It is always difficult to extrapolate clinical consequences from in vitro studies to humans. However, our findings may only allow some speculations in relation to the potential benefits of using beta-2 agonists for treating muscular weakness in patients with COPD or to deny them in asthmatic athletes because of a potential ergogenic effect.

In COPD, exertional dyspnea and limited exercise tolerance represent major symptoms of the disease. Although these are largely due to the impaired lung function, wasting and dysfunction of both respiratory and peripheral muscles have long been recognized as hallmarks of the disease and important cofactors in influencing its morbidity and mortality, independently from the decline of lung functions [15, 22].

Understanding the mechanisms of muscle impairment is crucial to prospect adequate therapeutic intervention. Among the several factors that contribute to muscle wasting and dysfunction in patients with COPD, [15] special attention has recently been focused on systemic inflammation and its effects on protein synthesis and degradation, [23] although physical inactivity is likely to be a more relevant factor in causing muscle weakness and possibly atrophy [24]. However, the potential favorable effect of beta-adrenergic agents on muscle dysfunction in patients with COPD does not find supporting evidence neither from our data nor from interventional studies. Certainly, more adequate therapeutic approaches should be used to treat muscle wasting in COPD [25].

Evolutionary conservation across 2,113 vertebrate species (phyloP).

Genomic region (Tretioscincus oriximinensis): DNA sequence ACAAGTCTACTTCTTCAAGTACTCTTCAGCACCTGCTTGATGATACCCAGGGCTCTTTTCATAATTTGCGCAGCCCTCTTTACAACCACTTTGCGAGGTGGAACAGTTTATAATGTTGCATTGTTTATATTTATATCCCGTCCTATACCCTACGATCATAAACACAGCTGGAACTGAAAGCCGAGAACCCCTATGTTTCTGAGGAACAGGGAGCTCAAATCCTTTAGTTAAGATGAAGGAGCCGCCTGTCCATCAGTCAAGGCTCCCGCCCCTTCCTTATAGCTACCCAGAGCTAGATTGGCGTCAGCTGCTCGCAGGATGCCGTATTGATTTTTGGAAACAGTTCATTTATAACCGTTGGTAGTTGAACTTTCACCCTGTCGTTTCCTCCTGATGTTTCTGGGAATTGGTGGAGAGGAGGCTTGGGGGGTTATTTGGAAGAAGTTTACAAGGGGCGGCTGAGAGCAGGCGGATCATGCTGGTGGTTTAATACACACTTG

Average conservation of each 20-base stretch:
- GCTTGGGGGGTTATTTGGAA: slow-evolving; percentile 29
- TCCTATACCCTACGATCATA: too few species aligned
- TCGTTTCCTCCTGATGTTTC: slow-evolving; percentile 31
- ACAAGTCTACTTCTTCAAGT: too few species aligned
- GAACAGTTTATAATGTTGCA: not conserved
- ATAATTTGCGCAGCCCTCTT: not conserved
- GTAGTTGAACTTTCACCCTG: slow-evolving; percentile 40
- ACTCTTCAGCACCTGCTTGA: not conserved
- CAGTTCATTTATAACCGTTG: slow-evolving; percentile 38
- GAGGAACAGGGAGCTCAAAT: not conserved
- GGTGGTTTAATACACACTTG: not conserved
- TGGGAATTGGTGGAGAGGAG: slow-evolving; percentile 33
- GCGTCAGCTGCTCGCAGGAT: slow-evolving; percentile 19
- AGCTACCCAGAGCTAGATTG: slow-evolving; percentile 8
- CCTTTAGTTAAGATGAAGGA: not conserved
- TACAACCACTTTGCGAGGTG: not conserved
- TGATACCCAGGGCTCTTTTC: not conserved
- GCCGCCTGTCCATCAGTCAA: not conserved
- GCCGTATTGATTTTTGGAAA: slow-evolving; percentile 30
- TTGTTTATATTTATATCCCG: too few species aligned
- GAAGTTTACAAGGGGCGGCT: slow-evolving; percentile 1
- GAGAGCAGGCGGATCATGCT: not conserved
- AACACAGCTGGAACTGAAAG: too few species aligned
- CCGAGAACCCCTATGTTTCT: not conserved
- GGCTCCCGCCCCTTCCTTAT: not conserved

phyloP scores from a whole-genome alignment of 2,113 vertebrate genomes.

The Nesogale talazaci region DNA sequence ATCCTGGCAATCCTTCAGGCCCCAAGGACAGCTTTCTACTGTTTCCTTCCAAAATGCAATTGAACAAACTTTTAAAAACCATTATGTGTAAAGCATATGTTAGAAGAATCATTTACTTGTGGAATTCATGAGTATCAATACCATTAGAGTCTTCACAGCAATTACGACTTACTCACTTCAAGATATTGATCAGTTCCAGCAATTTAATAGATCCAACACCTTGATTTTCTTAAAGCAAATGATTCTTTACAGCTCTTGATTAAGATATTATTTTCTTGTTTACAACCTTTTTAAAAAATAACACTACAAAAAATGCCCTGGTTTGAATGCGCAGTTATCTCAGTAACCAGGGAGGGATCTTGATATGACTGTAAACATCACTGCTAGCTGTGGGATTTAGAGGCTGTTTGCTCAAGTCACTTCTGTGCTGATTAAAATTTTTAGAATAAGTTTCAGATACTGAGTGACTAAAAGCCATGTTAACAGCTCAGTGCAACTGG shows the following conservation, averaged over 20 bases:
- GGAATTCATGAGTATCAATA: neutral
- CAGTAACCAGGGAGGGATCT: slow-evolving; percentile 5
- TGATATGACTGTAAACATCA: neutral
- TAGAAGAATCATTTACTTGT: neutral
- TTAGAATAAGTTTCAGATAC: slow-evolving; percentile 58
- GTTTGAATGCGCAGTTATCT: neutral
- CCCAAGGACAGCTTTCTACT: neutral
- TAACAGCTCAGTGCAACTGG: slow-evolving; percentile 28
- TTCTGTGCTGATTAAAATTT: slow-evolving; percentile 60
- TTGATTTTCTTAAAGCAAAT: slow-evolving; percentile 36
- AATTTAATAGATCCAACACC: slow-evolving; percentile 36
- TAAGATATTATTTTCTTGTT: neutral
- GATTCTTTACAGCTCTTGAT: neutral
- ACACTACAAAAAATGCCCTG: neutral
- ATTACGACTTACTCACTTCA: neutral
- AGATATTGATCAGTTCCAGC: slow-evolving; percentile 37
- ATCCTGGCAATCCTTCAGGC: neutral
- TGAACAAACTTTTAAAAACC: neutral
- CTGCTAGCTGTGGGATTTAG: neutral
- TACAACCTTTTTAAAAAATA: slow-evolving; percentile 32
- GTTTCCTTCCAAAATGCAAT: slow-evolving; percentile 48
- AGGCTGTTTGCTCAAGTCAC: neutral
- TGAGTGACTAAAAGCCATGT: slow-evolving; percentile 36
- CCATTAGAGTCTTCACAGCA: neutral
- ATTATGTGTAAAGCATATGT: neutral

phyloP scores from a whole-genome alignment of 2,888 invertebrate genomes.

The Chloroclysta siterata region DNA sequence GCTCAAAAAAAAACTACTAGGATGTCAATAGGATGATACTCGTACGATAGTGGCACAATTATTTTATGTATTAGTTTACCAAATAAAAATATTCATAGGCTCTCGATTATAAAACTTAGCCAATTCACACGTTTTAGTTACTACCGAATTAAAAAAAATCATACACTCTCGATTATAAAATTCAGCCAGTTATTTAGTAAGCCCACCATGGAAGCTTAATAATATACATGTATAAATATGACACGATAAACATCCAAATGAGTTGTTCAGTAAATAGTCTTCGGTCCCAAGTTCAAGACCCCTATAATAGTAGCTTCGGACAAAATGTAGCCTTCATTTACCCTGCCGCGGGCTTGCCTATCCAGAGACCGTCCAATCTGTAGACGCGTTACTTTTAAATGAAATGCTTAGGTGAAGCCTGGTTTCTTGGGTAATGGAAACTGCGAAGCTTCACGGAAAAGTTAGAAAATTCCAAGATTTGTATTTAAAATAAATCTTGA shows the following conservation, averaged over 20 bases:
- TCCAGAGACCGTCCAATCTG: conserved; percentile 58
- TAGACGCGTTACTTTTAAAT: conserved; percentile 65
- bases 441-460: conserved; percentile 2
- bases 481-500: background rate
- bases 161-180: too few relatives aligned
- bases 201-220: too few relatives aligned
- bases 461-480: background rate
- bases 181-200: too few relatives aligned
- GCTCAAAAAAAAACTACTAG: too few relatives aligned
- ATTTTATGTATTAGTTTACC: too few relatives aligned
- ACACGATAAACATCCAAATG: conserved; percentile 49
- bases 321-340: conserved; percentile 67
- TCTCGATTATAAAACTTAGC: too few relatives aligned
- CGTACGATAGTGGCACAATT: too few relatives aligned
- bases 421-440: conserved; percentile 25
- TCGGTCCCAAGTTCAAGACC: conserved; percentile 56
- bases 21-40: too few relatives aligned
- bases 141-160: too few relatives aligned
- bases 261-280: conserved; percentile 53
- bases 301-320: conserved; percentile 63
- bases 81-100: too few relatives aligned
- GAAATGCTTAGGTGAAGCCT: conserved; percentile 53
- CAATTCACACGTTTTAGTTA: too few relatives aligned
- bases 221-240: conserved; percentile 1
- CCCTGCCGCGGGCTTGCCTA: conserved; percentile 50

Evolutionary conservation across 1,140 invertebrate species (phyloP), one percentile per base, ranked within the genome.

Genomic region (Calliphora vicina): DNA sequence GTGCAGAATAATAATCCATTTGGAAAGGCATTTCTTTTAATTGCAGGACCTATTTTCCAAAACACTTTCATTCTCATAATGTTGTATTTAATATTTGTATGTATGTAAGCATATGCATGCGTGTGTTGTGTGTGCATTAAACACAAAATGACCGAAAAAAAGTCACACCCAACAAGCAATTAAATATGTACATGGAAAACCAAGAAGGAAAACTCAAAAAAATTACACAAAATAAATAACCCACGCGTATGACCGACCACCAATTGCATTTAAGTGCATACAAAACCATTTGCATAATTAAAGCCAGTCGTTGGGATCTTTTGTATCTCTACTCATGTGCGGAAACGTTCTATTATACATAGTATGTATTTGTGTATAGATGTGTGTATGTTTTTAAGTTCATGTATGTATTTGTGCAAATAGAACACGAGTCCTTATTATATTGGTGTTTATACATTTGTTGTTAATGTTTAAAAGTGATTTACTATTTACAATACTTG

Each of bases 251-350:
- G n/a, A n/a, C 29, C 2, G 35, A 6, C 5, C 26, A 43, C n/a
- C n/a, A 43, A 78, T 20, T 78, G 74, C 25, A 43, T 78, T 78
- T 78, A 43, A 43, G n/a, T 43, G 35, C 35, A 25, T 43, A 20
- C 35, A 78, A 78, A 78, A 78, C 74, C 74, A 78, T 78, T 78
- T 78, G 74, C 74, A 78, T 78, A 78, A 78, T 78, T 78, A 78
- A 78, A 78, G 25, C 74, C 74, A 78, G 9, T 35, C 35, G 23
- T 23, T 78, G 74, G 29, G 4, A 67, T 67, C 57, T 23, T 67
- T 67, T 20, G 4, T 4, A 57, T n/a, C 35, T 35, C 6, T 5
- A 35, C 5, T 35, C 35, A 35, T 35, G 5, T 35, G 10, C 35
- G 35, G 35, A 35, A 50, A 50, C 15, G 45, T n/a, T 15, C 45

The reported ergogenic effect and the increasing use of beta-2 adrenergic drugs in athletes [26] induced the International Olympic Committee in 2002 to deny the use of beta-2 adrenergic agents without a documented diagnosis of asthma based on very strict criteria [27]. However, at present, only salbutamol and salmeterol are permitted as inhalers while all beta-2 agonists (including both optical isomers where relevant) are prohibited; salbutamol (maximum 1600 μm over 24 hours), formoterol (maximum 36 μm over 24 hours), and salmeterol are permitted when taken by inhalation in accordance with the manufacturers' recommended therapeutic regimen [17]. This restriction might prevent adequate the new rule answers to the concern, previously expressed by our group and other authors, that the strict World Anti-Doping Agency regulations could exclude from treatment, according to the Global Initiative for Asthma (GINA) guidelines, in athletes with asthma or exercise-induced bronchoconstriction but actual negative challenge tests to prove it [28]. In fact, there is no evidence of a positive effect of beta-adrenergic agonists on physical performance [16]. Moreover, our data do not support any ergogenic effect except for clenbuterol. Accordingly, restriction of beta2 adrenergic agents in asthmatic athletes should rather be based on their potential effects on tolerance [29] and cardiovascular side effects (particularly for LABA), [30, 31] rather on the fear of a class-specific effect on the skeletal muscle.